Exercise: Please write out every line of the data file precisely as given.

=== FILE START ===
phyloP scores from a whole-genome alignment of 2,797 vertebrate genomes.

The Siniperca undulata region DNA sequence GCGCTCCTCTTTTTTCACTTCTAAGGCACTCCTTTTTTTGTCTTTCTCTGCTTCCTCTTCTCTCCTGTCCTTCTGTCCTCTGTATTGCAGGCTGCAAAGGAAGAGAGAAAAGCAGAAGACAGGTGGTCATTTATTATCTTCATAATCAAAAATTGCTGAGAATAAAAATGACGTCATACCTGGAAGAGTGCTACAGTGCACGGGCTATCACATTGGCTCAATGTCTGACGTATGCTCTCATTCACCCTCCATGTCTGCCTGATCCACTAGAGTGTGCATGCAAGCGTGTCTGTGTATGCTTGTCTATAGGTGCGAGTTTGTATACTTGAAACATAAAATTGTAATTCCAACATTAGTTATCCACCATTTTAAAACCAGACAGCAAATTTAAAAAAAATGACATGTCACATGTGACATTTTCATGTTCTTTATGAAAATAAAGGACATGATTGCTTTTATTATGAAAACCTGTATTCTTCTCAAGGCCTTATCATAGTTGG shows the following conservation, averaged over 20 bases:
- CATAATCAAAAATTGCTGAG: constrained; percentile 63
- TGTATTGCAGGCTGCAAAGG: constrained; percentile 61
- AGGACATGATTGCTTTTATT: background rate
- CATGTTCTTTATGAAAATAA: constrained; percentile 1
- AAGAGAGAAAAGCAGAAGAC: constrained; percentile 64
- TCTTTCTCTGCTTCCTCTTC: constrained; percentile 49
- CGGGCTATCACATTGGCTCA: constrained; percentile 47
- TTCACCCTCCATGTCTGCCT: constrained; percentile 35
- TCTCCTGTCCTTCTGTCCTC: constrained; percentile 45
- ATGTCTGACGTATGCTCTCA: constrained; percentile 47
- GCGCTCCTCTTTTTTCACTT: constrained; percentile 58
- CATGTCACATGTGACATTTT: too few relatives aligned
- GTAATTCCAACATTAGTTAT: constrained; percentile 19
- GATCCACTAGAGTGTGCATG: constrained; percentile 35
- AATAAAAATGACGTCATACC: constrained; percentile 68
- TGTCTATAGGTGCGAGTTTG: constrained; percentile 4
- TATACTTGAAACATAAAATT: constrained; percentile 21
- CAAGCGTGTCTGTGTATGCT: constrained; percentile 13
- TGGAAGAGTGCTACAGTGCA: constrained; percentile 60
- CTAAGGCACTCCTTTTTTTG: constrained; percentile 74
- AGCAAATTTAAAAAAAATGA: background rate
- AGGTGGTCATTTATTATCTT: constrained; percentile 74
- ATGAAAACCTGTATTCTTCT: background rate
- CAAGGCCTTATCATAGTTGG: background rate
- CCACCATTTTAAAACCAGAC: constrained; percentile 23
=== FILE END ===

phyloP scores from a whole-genome alignment of 2,797 vertebrate genomes.

The Siniperca undulata region DNA sequence GCGCTCCTCTTTTTTCACTTCTAAGGCACTCCTTTTTTTGTCTTTCTCTGCTTCCTCTTCTCTCCTGTCCTTCTGTCCTCTGTATTGCAGGCTGCAAAGGAAGAGAGAAAAGCAGAAGACAGGTGGTCATTTATTATCTTCATAATCAAAAATTGCTGAGAATAAAAATGACGTCATACCTGGAAGAGTGCTACAGTGCACGGGCTATCACATTGGCTCAATGTCTGACGTATGCTCTCATTCACCCTCCATGTCTGCCTGATCCACTAGAGTGTGCATGCAAGCGTGTCTGTGTATGCTTGTCTATAGGTGCGAGTTTGTATACTTGAAACATAAAATTGTAATTCCAACATTAGTTATCCACCATTTTAAAACCAGACAGCAAATTTAAAAAAAATGACATGTCACATGTGACATTTTCATGTTCTTTATGAAAATAAAGGACATGATTGCTTTTATTATGAAAACCTGTATTCTTCTCAAGGCCTTATCATAGTTGG shows the following conservation, averaged over 20 bases:
- CATAATCAAAAATTGCTGAG: constrained; percentile 63
- TGTATTGCAGGCTGCAAAGG: constrained; percentile 61
- AGGACATGATTGCTTTTATT: background rate
- CATGTTCTTTATGAAAATAA: constrained; percentile 1
- AAGAGAGAAAAGCAGAAGAC: constrained; percentile 64
- TCTTTCTCTGCTTCCTCTTC: constrained; percentile 49
- CGGGCTATCACATTGGCTCA: constrained; percentile 47
- TTCACCCTCCATGTCTGCCT: constrained; percentile 35
- TCTCCTGTCCTTCTGTCCTC: constrained; percentile 45
- ATGTCTGACGTATGCTCTCA: constrained; percentile 47
- GCGCTCCTCTTTTTTCACTT: constrained; percentile 58
- CATGTCACATGTGACATTTT: too few relatives aligned
- GTAATTCCAACATTAGTTAT: constrained; percentile 19
- GATCCACTAGAGTGTGCATG: constrained; percentile 35
- AATAAAAATGACGTCATACC: constrained; percentile 68
- TGTCTATAGGTGCGAGTTTG: constrained; percentile 4
- TATACTTGAAACATAAAATT: constrained; percentile 21
- CAAGCGTGTCTGTGTATGCT: constrained; percentile 13
- TGGAAGAGTGCTACAGTGCA: constrained; percentile 60
- CTAAGGCACTCCTTTTTTTG: constrained; percentile 74
- AGCAAATTTAAAAAAAATGA: background rate
- AGGTGGTCATTTATTATCTT: constrained; percentile 74
- ATGAAAACCTGTATTCTTCT: background rate
- CAAGGCCTTATCATAGTTGG: background rate
- CCACCATTTTAAAACCAGAC: constrained; percentile 23